We live in a high-technology world, where plastics materials are used extensively in almost every aspect
of our lives. The New Zealand plastics industry now has an annual turnover of $2.6 billion and employs 8000 people. Virtually everything we touch and see is made from plastics.
Plastics materials are clean, energy efficient, strong, lightweight, cost-effective and, more importantly, can be recycled and re-used.
Plastic fabrication and repair can be carried out on almost all thermoplastics. Plastics can also be bent or formed into almost any size or shape.
Plastics materials are processed by a range of manufacturing technologies – and today all of these can be employed in educational institutions.
Common examples of this equipment would include: vacuum forming machinery, plastic fabrication and repair welding equipment, plastic sheet bending equipment, injection moulding equipment, styro-cutters, hot knives, dome formers and plastic dip coating.
To give you some idea of the scope of where plastics technologies are being used let’s consider one market:
Just as one example, plastics are being used extensively in the manufacture of automotive panels and fixtures. Today the average motor vehicle has over 350 kilograms of plastic on board, all of which can be welded. Bumper bars, grilles, headlight housings, fluid bottles, radiators and even engine parts are today being manufactured in plastic.
And with fuel economy being extremely important, we are likely to see the use of plastics in this field increase dramatically.
Strong, structural welding is possible, using a ‘hand-held’ plastic welding tool, which can be purchased for as little as $700. Not bad when you consider the comparable costs of say metal welding equipment, or perhaps a wood turning lathe – and the skills and techniques required for welding plastics are very easy to learn. This single industry sector continues to expand. Vehicle smash repairers are rapidly moving into plastics repairs –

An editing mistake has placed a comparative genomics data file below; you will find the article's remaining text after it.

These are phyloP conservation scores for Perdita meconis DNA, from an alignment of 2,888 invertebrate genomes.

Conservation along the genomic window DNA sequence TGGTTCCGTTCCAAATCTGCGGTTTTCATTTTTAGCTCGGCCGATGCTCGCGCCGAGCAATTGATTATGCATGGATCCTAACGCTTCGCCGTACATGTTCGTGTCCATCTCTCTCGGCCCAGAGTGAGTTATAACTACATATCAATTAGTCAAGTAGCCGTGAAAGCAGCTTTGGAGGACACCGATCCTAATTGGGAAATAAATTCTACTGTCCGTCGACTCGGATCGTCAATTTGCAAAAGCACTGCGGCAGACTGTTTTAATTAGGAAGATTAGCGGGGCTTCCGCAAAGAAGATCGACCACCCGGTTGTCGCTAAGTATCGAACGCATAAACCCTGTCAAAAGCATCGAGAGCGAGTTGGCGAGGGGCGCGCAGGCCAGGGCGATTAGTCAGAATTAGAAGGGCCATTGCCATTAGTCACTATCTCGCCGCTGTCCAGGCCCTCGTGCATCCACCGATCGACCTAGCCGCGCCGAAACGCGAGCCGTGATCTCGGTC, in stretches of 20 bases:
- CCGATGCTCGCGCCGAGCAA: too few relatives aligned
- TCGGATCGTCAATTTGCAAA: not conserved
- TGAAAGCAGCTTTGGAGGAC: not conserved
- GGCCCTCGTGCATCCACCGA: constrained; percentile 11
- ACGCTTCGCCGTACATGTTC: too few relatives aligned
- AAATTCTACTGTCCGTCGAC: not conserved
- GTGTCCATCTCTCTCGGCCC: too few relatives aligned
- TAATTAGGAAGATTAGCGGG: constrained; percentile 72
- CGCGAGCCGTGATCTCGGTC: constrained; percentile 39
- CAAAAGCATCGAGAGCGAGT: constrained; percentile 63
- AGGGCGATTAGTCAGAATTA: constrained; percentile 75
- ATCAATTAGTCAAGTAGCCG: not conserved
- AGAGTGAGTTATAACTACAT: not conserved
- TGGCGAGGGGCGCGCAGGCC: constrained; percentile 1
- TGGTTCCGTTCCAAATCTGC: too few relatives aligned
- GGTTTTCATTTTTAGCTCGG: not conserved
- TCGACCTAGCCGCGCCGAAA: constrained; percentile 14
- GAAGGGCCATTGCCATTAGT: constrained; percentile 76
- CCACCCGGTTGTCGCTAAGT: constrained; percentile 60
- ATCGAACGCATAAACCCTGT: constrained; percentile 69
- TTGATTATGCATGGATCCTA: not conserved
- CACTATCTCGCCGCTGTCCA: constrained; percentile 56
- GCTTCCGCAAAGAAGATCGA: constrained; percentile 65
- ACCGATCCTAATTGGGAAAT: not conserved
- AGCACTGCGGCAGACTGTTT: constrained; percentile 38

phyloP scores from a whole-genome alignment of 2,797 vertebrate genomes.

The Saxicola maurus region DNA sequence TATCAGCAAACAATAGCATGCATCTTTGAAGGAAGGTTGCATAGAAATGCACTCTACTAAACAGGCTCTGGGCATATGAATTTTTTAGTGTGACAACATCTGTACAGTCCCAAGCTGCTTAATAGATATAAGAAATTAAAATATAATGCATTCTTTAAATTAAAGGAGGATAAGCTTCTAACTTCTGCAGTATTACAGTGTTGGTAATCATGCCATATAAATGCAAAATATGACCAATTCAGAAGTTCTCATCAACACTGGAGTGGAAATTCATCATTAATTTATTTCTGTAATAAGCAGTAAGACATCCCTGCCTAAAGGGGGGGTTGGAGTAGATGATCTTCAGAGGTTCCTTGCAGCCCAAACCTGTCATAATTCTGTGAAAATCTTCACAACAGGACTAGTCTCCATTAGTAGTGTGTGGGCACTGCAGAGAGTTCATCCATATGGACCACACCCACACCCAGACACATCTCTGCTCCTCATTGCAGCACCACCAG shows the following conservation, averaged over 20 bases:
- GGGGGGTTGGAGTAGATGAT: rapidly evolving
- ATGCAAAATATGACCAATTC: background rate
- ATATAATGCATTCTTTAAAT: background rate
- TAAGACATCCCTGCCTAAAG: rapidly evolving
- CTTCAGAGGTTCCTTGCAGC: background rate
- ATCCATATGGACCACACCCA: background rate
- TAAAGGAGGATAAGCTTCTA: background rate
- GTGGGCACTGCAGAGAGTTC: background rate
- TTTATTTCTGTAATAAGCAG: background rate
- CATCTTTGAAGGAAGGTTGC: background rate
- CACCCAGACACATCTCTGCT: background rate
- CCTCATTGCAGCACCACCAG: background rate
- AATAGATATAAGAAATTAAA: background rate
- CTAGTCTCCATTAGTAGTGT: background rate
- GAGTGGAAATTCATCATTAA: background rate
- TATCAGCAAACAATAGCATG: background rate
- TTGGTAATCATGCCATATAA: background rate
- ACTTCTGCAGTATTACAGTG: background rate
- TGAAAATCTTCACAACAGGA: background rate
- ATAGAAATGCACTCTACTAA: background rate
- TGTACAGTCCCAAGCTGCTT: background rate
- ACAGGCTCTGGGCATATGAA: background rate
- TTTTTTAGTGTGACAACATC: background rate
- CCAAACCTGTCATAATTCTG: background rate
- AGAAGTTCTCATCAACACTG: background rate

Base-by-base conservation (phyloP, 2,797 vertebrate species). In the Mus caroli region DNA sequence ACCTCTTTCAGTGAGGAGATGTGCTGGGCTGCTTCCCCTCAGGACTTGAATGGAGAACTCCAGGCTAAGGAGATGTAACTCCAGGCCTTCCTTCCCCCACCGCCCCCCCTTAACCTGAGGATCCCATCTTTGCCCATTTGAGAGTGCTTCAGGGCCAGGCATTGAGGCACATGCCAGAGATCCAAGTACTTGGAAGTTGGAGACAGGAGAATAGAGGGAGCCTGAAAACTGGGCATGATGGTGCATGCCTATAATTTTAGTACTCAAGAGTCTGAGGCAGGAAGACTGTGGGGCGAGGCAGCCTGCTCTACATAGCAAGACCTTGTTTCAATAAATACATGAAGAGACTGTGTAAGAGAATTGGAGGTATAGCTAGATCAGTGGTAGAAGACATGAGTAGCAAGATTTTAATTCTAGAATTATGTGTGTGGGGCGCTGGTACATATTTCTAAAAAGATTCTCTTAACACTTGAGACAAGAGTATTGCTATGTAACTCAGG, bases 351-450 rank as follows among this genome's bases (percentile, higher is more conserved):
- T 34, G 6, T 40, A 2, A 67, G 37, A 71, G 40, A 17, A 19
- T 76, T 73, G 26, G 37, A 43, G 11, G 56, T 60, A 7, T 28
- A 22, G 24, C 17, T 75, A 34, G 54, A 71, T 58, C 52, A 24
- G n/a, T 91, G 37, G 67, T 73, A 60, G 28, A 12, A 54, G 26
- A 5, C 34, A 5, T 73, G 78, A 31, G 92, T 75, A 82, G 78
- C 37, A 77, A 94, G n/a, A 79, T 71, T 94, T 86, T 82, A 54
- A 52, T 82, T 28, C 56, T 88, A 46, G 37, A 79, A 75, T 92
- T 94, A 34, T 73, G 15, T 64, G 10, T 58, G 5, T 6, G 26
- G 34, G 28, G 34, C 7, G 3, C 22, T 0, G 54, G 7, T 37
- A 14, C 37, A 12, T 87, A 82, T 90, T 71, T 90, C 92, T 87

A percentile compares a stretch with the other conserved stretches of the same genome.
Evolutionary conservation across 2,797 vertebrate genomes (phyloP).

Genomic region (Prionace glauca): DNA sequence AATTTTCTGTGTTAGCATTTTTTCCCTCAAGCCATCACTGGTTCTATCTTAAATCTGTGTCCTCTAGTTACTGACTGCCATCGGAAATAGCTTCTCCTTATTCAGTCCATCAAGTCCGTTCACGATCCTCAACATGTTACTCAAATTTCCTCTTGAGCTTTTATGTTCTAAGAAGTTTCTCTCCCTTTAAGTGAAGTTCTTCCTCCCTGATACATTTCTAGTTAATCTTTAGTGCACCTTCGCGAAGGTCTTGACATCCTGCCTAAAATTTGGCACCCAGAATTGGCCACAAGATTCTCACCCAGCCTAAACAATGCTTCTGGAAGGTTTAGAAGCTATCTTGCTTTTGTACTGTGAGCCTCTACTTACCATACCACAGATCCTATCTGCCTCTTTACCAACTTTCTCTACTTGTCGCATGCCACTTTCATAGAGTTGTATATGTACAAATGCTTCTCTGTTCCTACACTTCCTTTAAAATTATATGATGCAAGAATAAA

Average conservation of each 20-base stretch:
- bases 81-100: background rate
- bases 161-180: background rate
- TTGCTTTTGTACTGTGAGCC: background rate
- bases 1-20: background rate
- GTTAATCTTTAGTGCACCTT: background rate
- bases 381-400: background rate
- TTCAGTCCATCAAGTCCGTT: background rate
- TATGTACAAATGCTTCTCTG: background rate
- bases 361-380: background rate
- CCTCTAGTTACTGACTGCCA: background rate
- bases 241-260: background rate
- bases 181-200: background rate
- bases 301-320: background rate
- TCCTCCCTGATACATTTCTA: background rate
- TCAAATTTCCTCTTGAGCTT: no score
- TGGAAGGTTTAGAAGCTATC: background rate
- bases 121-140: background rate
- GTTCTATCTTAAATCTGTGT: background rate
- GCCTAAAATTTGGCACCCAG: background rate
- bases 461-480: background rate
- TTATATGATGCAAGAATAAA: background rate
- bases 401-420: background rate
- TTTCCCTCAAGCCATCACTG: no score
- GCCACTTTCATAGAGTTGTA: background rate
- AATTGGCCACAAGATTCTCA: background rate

1. Plastic parts can take some time to be delivered. Repairing the parts means faster turnaround, improving customer service. And repair benefits the environment.
2. With the skills learned in welding plastics students have a service to offer other repairers.
3. Most importantly, all the profits from the plastic repair go directly to the repairer.
This is just one example of a career prospect in plastics. Many other industries are today working and welding plastics. Other industries include: tarps and banner manufacture, tank fabrication, lining of landfill sites, pond lining, vinyl floor welding, welding of roofing membranes, pipeline welding – and the list goes on. If your school technology department is still dealing with only wood and metal, now is the time to get into plastics technology. While some have already developed good plastics technology centres in their schools, many are still well behind, which will not provide students with the benefits of work and career opportunities in the plastics sector.
Whether you use a hand-held plastic welding tool or a vacuum former, these technologies are the future – get plastic technology into your school.